While it is Jane Rizzoli who is the series detective, it is not really that obvious here, as Moore is actually the better developed of the two detectives. This may originally have been intended as a stand-alone book, or perhaps the beginning of a series about Moore and not Rizzoli.

Rating: 3 stars.
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Title: The Apprentice
Series detective: Jane Rizzoli
No. in series: 2
Year of publication: 2002
Type of mystery: Serial murder, police procedural, thriller
Type of investigator: Police
Setting & time: Boston, modern timeless

Story: It's been two years since Detective Jane Rizzoli captured a serial killer, nearly losing her own life in the process. Now someone is using some of his methods when killing young married women, but also some new methods, and Jane and her team suspect that they are either looking for a copycat who has blended his own methods with the other man’s, or the known killer has an apprentice. When he escapes and it becomes clear that he and the other murderer are working together and their dream target may be Jane. The Boston police have to race against time to stop the murderous tag-team from killing more people, and to find out the identity of the second killer.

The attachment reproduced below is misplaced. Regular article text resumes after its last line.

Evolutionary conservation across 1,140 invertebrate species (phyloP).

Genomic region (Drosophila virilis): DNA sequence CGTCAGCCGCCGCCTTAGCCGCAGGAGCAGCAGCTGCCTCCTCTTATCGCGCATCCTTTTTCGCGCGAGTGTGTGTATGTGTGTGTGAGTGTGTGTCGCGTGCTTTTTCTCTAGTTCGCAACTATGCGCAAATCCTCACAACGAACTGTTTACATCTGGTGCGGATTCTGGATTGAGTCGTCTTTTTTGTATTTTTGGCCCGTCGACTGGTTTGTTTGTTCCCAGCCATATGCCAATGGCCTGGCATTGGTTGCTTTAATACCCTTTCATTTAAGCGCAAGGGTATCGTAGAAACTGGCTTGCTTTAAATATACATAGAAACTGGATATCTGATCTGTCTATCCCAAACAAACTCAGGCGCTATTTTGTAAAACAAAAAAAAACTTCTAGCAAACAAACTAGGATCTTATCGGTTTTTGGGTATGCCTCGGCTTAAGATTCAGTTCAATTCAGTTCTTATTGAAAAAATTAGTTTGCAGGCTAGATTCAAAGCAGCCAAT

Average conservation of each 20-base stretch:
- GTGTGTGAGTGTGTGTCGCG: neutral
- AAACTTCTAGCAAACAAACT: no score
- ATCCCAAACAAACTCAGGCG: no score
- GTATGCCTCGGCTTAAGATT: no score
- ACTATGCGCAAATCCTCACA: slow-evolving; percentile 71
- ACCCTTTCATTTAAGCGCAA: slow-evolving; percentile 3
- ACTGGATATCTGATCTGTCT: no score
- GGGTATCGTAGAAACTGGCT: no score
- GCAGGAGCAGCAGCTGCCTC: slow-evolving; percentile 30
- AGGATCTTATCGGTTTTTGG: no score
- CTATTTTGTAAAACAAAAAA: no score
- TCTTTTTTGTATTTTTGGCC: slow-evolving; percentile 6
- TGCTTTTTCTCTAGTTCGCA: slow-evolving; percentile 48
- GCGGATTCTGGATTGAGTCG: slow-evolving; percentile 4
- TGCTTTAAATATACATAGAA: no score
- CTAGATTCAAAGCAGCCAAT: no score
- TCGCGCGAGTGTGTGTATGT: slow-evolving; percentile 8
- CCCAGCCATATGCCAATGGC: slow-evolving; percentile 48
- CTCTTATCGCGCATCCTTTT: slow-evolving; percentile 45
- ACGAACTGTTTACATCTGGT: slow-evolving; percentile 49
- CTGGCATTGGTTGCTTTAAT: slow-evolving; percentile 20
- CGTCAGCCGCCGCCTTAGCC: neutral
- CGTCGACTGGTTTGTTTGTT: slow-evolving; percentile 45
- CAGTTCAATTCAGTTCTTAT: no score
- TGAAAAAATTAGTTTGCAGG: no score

Review: It's been a while since I have read a serial murder thriller this good – in fact I think the last one was an early Patricia Cornwell novel. The writing is well-paced and the suspense is nearly relentless and conforming to the classic formula each climax is bigger than the previous one. The episodes (or should I call them 'acts'?) are seamlessly connected and the characters believable, except perhaps the mysterious FBI man who remains wooden throughout, and the mystery killer who is always merely a dark, nameless shadow, a bogeyman to spice up the race to track down the known villain.